Newcastelia F.Muell.
Hooker's J.Bot.Kew Gard.Misc. p22 (1857)

Name Status: Current
Browse to the list of specimens for Newcastelia F.Muell.

Scientific Description
T.R. Lally, Thursday 8 September 2016

Common name. Lambstail. Family Lamiaceae.

Sometimes included in Chloanthaceae, Verbenaceae.

Habit and leaf form. Small perennial shrubs; evergreen; without essential oils; not resinous. ‘Normal’ plants to switch-plants (somewhat switch-plant-like, owing to sparse leaves and broom-like habit). Leaves well developed, or much reduced. Plants unarmed. Leaves cauline. Young stems cylindrical. Stem internodes solid (woody; decussately branched). To 0.3–4 m high. Leptocaul. Leaves small to medium-sized; not fasciculate; opposite, or whorled; decussate; 3 per whorl; not decurrent on the stems; ‘herbaceous’; not imbricate; sessile; aromatic, or without marked odour; simple; epulvinate. Leaf blades entire; rolled (recurved along margins); linear, or lanceolate, or oblong, or ovate; narrow linear, or ovate (sometimes broadly), or oblong, or elliptic; pinnately veined; cross-venulate. Mature leaf blades adaxially woolly (but sometimes glutinous-glandular (glabrous),somewhat scaberulous or sparsely tomentose); abaxially woolly. Leaves without stipules. Leaf blade margins entire; revolute. Leaves without a persistent basal meristem. Leaf anatomy. Hairs present; glandular hairs present (sometimes); complex hairs present. Complex hairs stellate. Stem anatomy. Secondary thickening anomalous; via concentric cambia.

Reproductive type, pollination. Fertile flowers hermaphrodite. Unisexual flowers absent. Plants hermaphrodite. Plants homostylous. Entomophilous.

Inflorescence and flower features. Flowers solitary, or aggregated in ‘inflorescences’; terminal. Inflorescence many-flowered. Flowers not in pairs subtended by a common bract; in spikes. Inflorescences terminal; dense elongated spikes or more or less subglobose heads, terminal on branches, woolly tomentose. The fruiting inflorescence not conelike. Flowers sessile to subsessile; bracteate (bracts opposite, decussate). Bracts deciduous. Flowers bracteolate; small; regular; 5–6 merous (rarely more); cyclic; tetracyclic. Free hypanthium absent. Hypogynous disk absent. Perianth with distinct calyx and corolla; 10; 2 -whorled; isomerous. Perianth members entire. Calyx present; 5–6(–8); 1 -whorled; gamosepalous; blunt-lobed, or toothed; exceeding the corolla; cyathiform; regular; sparse to densely covered in purplish or whitish grey, yellow or golden yellow tomentum, sometimes glandular, glabrous inside; non-fleshy; persistent; non-accrescent. Calyx lobes triangular to ovate. Corolla present; 5–6(–8); 1 -whorled; gamopetalous; blunt-lobed, or toothed; imbricate; more or less campanulate; regular; glabrous abaxially; hairy adaxially (villous-tomentose); plain; purple to violet, or blue, or yellow, or white to yellow. Corolla lobes triangular to ovate, or ovate, or linear (to narrow), or elliptic to orbicular. Corolla members entire. Androecium present. Androecial members definite in number. Androecium 5–6 (rarely more). Androecial members adnate (epipetalous); all equal; free of one another; 1 -whorled. Androecium exclusively of fertile stamens. Stamens 5–6(–8). Staminal insertion in the throat of the corolla tube. Stamens becoming exserted, or remaining included; all more or less similar in shape; isomerous with the perianth; oppositisepalous. Filaments glabrous; filiform. Anthers dorsifixed; dehiscing via longitudinal slits; bilocular (lobes more or less oblong, free and divergent in the lower halves). Gynoecium 2 carpelled. The pistil 4 celled. Carpels reduced in number relative to the perianth. Gynoecium syncarpous; synstylovarious (styles free in upper part); superior. Ovary plurilocular; 2 locular (morphologically), or 4 locular (ostensibly, via false septa). Locules secondarily divided by ‘false septa’. Gynoecium median. Ovary summit glabrous (glandular at the top), or hairy, the hairs not confined to radiating bands (sometimes). Gynoecium stylate. Styles 1; simple (filiform); apical; much longer than the ovary at anthesis; becoming exserted, or not becoming exserted; hairless (glabrous). Stigmas 1; 1 - lobed (sometimes minutely notched). Placentation axile. Ovules 2 per locule (theoretically), or 1 per locule (ostensibly, i.e.per locellus); semi apotropous (attached at or about the middle of central axis); non-arillate; hemianatropous.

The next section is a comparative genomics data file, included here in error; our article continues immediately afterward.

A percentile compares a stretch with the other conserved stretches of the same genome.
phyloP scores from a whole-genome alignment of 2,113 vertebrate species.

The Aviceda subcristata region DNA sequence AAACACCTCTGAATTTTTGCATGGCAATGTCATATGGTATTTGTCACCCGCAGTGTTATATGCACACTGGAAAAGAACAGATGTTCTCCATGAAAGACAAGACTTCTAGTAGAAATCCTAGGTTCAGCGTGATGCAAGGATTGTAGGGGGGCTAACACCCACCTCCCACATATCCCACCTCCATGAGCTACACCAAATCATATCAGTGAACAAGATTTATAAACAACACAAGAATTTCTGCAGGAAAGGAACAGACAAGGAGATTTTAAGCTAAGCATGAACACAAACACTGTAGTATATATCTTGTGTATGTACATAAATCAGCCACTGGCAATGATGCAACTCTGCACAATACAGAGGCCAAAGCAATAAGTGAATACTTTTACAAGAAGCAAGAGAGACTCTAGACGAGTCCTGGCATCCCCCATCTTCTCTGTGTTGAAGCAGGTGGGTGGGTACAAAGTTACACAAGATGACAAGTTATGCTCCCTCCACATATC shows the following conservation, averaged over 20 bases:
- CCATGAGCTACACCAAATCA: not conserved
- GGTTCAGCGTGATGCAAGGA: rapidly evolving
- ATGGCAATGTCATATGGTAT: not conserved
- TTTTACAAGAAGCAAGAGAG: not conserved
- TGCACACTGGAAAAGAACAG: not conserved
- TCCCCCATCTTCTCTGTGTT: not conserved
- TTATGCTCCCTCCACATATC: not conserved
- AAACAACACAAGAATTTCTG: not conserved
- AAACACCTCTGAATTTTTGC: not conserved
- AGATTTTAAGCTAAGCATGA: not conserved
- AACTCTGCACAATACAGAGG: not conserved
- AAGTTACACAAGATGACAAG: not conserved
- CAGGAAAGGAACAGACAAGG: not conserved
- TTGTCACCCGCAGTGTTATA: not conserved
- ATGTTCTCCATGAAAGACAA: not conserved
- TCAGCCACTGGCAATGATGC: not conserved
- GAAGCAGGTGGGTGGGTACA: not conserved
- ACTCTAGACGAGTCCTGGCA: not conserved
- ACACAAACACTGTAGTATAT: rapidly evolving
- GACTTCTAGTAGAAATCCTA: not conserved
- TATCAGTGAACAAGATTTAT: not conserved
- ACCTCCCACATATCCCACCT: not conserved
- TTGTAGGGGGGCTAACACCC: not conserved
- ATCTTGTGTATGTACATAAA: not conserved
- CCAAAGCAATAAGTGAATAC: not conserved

Fruit and seed features. Fruit non-fleshy; indehiscent; a nut; 4 celled; 4 locular. Dispersal unit the seed. Fruit 1–2 seeded. Seeds endospermic. Embryo straight.

Special features. Perianth (calyx) woolly outside. Inflorescence determinate. Calyx limb 5–6(–8) lobed. Corolla tube exceeding the calyx, or not exceeding the calyx; straight.

Geography, cytology, number of species. Native of Australia. Endemic to Australia. Australian states and territories: Western Australia, South Australia, Northern Territory, and Queensland. Eremaean Botanical Province. A genus of 12 species (1 excluded); 10 species in Western Australia; 5 endemic to Western Australia.

Etymology. After Henry Pelham Clinton, 5th Duke of Newcastle (1811–64), secretary of state for the colonies 1852–54; provided funds for A. C. Gregory's expedition to northern Australia 1855, on which Mueller was the botanist (often spelt Newcastlia).

Taxonomic Literature

  • Rye, B. L. (1996). A taxonomic review of the genera Lachnostachys, Newcastelia and Physopsis (Chloanthaceae) in Western Australia.
  • Wheeler, J. R.; Rye, B. L.; Koch, B. L.; Wilson, A. J. G.; Western Australian Herbarium (1992). Flora of the Kimberley region. Western Australian Herbarium. Como, W.A.
  • Blackall, William E.; Grieve, Brian J. (1981). How to know Western Australian wildflowers : a key to the flora of the extratropical regions of Western Australia. Part IIIB, (Epacridaceae-Lamiaceae). University of W.A. Press. Perth.